The Well-Tempered Ear

Classical music: Is having perfect pitch ever a problem? Can a pill give you perfect pitch? A story on NPR inspires a lot of public doubt.

January 11, 2014
2 Comments

ALERT: Remember that today from 1 to 8 p.m. is Double Reed Day at the University of Wisconsin-Madison School of Music. Hosts are UW professors oboist Kostas Tiliakos (below left) and bassoonist Marc Vallon (below right) Registration is $20 at 1-1:30 p.m. in Mills Hall. The event features master classes, exhibits, a dinner and free concerts of music for bassoon and oboe. Here is a link to a previous blog post about the day:

https://welltempered.wordpress.com/2014/01/07/classical-music-calling-all-oboists-bassoonists-and-their-fans-this-coming-saturday-is-double-reed-day-with-master-classes-workshops-and-concerts-at-the-university-of-wisconsin-madison/

Kostas Tiliakos and Marc Vallon horizontal

By Jacob Stockinger

One opera composer and musical titan – Mozart (below) – had it.

mozart big

Another opera composer and musical titan – Richard Wagner (below) — did NOT have it.

Richard Wagner

So, how important is having perfect pitch to having a successful career in composing or performing music?

And is perfect pitch a question of chemicals and drugs as well as of genetics and heredity?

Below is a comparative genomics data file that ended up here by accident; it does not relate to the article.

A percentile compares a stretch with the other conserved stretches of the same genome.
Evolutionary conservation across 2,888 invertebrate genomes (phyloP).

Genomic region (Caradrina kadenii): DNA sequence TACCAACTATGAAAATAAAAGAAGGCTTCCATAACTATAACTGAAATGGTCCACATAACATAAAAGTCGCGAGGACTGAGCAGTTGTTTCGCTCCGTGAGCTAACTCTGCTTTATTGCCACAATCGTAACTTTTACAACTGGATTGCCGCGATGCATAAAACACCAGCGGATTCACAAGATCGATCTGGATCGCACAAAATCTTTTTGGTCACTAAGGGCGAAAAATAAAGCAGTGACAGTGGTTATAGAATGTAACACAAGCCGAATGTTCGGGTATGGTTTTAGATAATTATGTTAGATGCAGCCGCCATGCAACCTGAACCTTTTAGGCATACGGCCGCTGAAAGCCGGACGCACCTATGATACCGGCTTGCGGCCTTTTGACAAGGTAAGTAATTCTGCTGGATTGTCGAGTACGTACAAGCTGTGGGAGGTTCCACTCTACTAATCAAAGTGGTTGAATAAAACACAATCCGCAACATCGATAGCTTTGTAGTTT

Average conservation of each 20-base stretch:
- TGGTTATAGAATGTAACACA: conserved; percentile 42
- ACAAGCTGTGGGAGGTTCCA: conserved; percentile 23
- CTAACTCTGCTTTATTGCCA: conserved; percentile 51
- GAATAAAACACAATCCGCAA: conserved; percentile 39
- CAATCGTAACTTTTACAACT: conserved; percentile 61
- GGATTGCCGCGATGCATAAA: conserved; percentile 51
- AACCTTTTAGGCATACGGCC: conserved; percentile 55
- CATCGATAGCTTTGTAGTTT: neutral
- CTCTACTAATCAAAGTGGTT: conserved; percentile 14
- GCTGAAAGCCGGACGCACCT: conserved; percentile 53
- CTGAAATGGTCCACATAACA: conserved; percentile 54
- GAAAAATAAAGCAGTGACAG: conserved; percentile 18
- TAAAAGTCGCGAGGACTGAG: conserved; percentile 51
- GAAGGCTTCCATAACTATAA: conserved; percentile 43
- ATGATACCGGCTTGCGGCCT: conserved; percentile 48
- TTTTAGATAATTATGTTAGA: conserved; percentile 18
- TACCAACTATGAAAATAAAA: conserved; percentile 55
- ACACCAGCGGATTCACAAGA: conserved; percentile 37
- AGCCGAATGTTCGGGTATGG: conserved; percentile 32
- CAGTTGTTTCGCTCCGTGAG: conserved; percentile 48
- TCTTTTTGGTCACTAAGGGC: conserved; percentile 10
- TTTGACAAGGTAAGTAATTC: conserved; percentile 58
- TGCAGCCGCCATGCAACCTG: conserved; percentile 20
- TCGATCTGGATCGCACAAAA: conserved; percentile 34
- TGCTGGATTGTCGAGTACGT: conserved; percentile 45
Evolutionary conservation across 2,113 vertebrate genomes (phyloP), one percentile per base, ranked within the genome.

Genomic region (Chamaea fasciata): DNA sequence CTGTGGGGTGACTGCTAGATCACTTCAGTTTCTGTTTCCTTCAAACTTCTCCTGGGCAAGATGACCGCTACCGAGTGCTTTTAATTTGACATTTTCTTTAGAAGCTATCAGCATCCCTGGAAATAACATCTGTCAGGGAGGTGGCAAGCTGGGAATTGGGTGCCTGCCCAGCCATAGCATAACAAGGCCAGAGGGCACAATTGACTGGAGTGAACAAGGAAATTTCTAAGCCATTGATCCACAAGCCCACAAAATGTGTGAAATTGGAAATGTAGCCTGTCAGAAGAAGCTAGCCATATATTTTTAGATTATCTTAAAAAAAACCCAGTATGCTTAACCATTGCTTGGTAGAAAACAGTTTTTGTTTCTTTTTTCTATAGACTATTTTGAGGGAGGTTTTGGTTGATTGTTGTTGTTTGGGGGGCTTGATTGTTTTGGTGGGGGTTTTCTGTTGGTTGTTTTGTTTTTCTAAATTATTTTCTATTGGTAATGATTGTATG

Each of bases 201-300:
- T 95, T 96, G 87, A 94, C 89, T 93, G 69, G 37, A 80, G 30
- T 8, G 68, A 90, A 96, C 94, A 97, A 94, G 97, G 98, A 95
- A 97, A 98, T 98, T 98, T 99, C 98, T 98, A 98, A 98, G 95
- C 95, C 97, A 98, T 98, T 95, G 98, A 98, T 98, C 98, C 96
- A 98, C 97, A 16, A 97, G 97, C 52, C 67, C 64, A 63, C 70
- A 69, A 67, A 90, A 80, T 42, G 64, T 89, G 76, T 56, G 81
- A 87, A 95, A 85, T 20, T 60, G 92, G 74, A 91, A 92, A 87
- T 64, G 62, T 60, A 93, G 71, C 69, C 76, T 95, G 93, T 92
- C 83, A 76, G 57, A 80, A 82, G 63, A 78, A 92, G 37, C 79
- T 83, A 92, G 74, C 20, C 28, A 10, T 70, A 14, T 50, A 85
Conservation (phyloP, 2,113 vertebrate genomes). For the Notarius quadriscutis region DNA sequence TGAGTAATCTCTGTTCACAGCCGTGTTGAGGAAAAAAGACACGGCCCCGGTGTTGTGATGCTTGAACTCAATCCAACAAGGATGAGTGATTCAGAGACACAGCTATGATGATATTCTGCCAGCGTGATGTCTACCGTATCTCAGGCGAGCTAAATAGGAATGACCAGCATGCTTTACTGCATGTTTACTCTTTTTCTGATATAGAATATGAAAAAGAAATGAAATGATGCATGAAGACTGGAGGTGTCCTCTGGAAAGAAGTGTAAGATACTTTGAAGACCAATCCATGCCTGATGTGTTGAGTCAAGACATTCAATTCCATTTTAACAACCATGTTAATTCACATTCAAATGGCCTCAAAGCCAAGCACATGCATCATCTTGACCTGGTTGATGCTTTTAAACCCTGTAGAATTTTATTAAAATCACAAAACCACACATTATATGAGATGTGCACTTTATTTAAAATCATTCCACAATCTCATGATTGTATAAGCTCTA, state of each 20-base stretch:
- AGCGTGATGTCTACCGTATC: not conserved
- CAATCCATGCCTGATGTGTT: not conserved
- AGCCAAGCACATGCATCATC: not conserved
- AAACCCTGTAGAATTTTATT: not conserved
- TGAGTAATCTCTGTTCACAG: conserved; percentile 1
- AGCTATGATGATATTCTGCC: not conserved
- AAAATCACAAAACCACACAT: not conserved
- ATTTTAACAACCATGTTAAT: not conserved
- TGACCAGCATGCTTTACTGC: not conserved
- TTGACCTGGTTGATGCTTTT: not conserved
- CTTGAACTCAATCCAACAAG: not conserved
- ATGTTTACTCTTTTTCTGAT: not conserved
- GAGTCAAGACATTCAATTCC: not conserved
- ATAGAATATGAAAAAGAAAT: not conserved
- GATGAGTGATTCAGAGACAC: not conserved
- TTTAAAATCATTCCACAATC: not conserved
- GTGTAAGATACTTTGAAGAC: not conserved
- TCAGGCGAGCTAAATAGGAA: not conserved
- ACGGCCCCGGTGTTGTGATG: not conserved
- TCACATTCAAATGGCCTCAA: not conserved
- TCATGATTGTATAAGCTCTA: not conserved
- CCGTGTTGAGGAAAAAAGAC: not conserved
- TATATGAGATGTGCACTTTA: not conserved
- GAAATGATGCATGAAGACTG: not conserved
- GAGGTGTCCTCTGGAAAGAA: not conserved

Here is a quick summary of perfect pitch with some names of classical musicians who are said to have possessed it.

http://classicalmusic.about.com/od/classicalmusic101/p/perfectpitch.htm

And here is an even longer and more detailed background piece with more names, examples and anecdotes from The New York Times:

http://www.nytimes.com/1990/12/23/arts/classical-music-there-may-be-more-to-music-than-meets-a-typical-ear.html?pagewanted=all&src=pm

Being one of the 1-in-10,000 people who have perfect pitch can pose problems, as a YouTube video about best-selling hip-hop violinist Paul Dateh at the bottom discusses.

The question of perfect pitch was also raised by a recent story on NPR. A scientist challenged the notion that perfect pitch is genetic and made claims for a drug that can confer it.

But many readers remain dubious. They say the story not only contains inaccurate reporting and underreporting of the drug’s side effects, but also confuses perfect pitch with relative pitch.

Here is a link to the story. But sure to read the more than 100 reader comments, many of them very strong, about the story. And leave your own reaction there or even better in the COMMENT section of this blog.

http://www.npr.org/2014/01/04/259552442/want-perfect-pitch-you-could-pop-a-pill-for-that


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